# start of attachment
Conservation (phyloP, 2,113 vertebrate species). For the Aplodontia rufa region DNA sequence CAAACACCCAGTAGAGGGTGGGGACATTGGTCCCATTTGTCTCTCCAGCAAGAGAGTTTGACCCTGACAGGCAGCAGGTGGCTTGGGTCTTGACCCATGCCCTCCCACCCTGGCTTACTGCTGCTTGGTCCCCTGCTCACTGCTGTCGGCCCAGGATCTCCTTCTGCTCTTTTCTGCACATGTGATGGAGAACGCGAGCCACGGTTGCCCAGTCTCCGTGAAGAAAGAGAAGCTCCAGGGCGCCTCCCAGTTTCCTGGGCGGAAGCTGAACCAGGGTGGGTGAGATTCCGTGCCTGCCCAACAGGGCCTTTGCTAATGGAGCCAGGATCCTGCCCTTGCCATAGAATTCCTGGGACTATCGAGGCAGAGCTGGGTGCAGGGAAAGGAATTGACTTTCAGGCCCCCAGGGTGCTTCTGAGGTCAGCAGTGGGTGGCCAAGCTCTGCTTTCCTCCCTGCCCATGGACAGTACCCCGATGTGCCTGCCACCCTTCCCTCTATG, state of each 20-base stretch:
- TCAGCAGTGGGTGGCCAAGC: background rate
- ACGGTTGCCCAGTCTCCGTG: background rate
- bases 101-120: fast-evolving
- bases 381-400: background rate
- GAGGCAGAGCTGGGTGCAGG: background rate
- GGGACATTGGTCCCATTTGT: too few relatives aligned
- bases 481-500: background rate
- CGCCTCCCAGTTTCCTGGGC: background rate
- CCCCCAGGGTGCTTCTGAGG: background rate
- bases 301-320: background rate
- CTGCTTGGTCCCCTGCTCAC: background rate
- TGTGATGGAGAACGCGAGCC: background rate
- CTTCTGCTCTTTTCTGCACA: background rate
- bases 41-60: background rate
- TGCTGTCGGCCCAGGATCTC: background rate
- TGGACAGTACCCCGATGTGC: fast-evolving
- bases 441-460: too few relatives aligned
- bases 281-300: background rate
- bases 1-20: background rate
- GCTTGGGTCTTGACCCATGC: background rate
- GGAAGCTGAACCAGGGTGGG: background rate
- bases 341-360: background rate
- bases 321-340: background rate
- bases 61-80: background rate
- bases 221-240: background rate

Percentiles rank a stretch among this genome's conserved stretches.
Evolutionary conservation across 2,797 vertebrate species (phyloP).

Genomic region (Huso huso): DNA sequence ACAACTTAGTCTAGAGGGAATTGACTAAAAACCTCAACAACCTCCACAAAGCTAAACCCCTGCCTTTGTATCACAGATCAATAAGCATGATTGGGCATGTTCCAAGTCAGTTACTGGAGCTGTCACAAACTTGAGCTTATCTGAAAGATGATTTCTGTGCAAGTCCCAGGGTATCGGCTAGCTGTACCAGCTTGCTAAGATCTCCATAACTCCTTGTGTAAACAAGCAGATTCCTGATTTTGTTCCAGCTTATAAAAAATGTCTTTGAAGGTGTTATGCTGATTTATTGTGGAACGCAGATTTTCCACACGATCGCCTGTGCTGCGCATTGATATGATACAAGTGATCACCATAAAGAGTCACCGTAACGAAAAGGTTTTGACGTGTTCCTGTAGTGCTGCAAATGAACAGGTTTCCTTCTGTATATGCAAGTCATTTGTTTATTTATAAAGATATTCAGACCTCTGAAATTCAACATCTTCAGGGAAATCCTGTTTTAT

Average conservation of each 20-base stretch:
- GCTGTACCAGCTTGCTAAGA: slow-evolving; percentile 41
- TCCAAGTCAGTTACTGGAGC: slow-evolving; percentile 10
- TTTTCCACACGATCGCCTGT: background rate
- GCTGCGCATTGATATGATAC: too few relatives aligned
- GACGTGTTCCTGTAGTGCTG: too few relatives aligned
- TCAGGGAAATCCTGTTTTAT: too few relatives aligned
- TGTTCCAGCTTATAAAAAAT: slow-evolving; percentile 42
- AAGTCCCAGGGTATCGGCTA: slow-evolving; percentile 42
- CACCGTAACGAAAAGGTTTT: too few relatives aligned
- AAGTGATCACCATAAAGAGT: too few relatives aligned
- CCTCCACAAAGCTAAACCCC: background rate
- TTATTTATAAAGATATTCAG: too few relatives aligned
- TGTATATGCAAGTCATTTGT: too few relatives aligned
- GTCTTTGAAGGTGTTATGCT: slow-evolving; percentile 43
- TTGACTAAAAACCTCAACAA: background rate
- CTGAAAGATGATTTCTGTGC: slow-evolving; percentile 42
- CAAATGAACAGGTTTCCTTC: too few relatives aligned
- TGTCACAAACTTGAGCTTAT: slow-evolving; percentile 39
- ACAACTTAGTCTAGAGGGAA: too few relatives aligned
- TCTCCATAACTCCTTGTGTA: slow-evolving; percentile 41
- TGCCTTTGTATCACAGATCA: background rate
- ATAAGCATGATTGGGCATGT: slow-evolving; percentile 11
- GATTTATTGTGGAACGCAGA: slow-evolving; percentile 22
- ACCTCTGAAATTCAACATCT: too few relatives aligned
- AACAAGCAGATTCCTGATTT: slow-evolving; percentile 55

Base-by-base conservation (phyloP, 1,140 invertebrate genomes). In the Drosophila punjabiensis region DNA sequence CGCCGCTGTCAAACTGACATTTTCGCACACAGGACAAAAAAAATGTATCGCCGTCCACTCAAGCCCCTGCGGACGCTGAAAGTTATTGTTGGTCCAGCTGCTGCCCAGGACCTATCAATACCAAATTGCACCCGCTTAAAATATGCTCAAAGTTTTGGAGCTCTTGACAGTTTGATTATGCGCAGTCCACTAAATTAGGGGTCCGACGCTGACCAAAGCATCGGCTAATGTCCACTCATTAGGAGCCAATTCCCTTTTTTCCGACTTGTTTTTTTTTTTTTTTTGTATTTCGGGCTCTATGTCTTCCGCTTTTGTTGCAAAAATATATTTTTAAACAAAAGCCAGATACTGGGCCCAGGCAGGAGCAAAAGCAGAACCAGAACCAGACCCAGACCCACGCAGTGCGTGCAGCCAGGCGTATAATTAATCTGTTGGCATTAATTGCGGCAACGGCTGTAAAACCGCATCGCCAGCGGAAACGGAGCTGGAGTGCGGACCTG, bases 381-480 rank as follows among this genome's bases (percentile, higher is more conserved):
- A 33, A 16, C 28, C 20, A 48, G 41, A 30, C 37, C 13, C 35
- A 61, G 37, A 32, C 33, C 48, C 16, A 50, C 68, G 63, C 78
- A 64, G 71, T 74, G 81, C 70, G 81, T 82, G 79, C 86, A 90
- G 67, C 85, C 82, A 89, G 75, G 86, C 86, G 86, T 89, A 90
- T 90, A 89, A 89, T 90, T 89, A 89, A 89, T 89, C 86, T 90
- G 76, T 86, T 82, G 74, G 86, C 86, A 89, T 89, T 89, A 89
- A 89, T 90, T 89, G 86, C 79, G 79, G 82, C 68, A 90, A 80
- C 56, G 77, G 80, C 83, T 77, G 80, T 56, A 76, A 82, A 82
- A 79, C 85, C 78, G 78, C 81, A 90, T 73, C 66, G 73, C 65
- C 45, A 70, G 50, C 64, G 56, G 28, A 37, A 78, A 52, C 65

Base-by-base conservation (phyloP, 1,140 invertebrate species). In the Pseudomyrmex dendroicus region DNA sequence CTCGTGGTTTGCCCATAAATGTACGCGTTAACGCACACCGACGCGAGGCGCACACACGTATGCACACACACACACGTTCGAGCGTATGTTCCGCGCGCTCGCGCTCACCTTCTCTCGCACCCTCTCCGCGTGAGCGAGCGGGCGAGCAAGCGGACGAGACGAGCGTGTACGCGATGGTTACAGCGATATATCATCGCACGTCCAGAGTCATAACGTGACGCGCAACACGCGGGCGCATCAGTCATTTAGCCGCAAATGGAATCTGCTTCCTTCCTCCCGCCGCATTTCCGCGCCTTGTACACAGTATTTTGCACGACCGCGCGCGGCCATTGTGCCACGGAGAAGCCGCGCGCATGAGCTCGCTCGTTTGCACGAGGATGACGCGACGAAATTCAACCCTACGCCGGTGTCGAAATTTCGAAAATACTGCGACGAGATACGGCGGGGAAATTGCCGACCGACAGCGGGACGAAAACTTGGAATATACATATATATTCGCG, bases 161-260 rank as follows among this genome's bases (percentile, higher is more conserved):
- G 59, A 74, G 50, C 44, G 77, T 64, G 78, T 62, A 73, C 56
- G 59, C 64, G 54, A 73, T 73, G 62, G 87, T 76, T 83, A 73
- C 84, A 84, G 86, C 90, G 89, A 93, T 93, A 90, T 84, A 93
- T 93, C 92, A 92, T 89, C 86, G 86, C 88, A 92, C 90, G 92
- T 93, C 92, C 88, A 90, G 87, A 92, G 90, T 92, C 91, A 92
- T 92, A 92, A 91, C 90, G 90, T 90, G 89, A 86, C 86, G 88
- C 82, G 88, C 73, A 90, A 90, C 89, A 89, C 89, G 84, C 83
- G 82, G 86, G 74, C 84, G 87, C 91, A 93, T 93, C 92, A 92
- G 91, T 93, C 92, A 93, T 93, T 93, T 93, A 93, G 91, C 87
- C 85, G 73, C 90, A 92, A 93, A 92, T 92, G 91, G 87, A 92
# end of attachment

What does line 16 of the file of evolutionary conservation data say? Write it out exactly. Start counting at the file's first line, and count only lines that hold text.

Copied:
- TGCTGTCGGCCCAGGATCTC: background rate